Project GRAD (receiver for Morgan School) has led whole school reform efforts since 1991 in more than 130 elementary schools and more than 40 middle schools across the country. GRAD has put in place comprehensive, leading edge curricula in literacy and mathematics; built educator capacity through ambitious professional development strategies; implemented innovative short cycle formative assessments and data tracking; put in place research-based programs in classroom management and social services; and created and implemented a best-in-class model for community and parent engagement. In 2013, GRAD began its formal operations in Massachusetts by developing a management contract with Holyoke Public Schools to operate the William J. Dean Technical High School.
"We support the Commissioner's decision, and to the educators and parents at Morgan, I say that this will continue to be our school," said Holyoke Public Schools Superintendent Sergio Paez. "The turnaround work is an important piece of the district's overall transformation to ensure that Morgan and every school in Holyoke will be successful."
At Parker Elementary, the Commissioner will provide New Bedford Superintendent Durkin with additional autonomies to oversee the turnaround work. Prior to becoming superintendent in New Bedford on July 1, 2013, Dr. Durkin spent seven years as Attleboro Public Schools Superintendent. In Attleboro, Dr. Durkin led an ambitious PK-12 reform agenda that increased student achievement across all grades, dramatically increased graduation rates above the state average, lowered the dropout rate below 2 percent, and quadrupled the number of students participating in Advanced Placement courses.
Since arriving in New Bedford, Dr. Durkin has placed a clear focus on high expectations and high standards for all students. At Parker and another turnaround school (Hayden/McFadden), educators are implementing a new literacy curriculum called Reading Street. Dr. Durkin has filled key central office roles, including the appointment earlier this month of the district's first ever Chief Academic Officer, a former principal with a record of success at low performing schools in Southbridge and Worcester.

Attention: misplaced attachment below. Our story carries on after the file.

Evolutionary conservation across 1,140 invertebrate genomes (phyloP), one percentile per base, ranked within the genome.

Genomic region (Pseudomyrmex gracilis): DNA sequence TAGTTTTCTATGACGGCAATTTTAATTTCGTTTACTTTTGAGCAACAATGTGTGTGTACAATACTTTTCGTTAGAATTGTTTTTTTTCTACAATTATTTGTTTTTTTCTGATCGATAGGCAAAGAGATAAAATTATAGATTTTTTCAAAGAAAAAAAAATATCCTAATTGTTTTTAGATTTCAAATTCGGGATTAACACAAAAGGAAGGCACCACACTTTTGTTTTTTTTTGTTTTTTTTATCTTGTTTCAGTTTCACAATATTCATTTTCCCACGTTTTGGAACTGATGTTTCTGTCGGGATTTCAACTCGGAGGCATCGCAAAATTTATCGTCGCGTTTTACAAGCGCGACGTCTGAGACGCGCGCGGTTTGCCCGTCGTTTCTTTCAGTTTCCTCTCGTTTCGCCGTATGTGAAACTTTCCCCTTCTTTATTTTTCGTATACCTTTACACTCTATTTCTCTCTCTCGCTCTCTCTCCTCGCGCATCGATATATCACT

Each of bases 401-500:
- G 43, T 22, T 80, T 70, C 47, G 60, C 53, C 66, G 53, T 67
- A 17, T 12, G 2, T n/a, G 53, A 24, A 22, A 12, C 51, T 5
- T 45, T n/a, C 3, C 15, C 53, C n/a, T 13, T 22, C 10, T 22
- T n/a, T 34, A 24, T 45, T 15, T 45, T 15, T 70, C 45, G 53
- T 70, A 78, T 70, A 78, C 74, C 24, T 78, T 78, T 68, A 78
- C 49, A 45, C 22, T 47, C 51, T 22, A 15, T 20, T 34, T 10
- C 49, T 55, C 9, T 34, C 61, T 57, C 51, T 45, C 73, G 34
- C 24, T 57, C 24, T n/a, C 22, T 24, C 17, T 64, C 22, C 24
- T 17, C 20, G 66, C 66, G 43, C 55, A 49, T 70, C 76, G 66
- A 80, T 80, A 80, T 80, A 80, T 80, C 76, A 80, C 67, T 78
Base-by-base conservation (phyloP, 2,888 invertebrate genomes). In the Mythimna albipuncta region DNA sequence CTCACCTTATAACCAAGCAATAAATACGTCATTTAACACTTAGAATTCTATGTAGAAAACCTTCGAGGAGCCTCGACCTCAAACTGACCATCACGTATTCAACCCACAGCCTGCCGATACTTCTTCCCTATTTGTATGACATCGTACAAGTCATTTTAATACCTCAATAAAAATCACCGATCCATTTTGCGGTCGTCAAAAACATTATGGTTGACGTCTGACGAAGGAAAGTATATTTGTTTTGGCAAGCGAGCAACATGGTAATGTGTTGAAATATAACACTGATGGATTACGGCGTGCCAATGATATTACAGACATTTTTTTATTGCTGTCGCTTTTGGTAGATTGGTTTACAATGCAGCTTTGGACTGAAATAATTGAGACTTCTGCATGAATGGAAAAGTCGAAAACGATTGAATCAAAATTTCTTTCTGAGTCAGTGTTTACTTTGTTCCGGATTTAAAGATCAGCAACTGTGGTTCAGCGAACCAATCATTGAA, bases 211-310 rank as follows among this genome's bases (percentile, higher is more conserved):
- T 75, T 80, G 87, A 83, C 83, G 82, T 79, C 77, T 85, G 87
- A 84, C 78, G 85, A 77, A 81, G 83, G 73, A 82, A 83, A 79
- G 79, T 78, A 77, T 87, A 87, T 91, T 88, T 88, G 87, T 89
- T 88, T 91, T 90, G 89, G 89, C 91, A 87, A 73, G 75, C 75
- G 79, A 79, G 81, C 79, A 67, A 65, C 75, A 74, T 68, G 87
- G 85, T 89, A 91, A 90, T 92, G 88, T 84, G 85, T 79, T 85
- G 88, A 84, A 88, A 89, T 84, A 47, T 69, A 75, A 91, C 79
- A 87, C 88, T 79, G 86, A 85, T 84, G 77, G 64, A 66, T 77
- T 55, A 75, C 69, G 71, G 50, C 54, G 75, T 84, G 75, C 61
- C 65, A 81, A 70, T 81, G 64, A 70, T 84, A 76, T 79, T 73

"I appreciate Commissioner Chester's confidence in my leadership and clear support for the direction we are taking in New Bedford," said Dr. Durkin. "At the John Avery Parker School, as is the case at every school across the district, we will strengthen the teaching and learning agenda and build momentum for accelerated academic improvement by all students."
Next Steps for Level 5 Schools
In October 2013, four schools were placed into Level 5 after they failed to make substantial improvement and meet the conditions of their three-year Level 4 turnaround plans, which had expired. A Level 5 designation triggers state governance and sets into motion a process established under the 2010 Achievement Gap Act that requires the Commissioner to convene a local stakeholder group for each school, create a turnaround plan that will rapidly improve student achievement, and direct the superintendent or an appointed receiver to implement the plan.
In November 2013, the Commissioner convened local stakeholder groups for each of the four schools. The groups submitted their recommendations to the Commissioner earlier this month. The Commissioner is now developing a turnaround plan for each school, and has 30 days from the date he received the local stakeholder group recommendations (January 6, 2014) to complete the plans. However, the Commissioner may require the local school committee and applicable unions to bargain for 30 days if he determines the need to limit, suspend, or change one or more provisions of the local collective bargaining agreement. If the Commissioner exercises this option, the date for the development of the turnaround plan would extend to 60 days.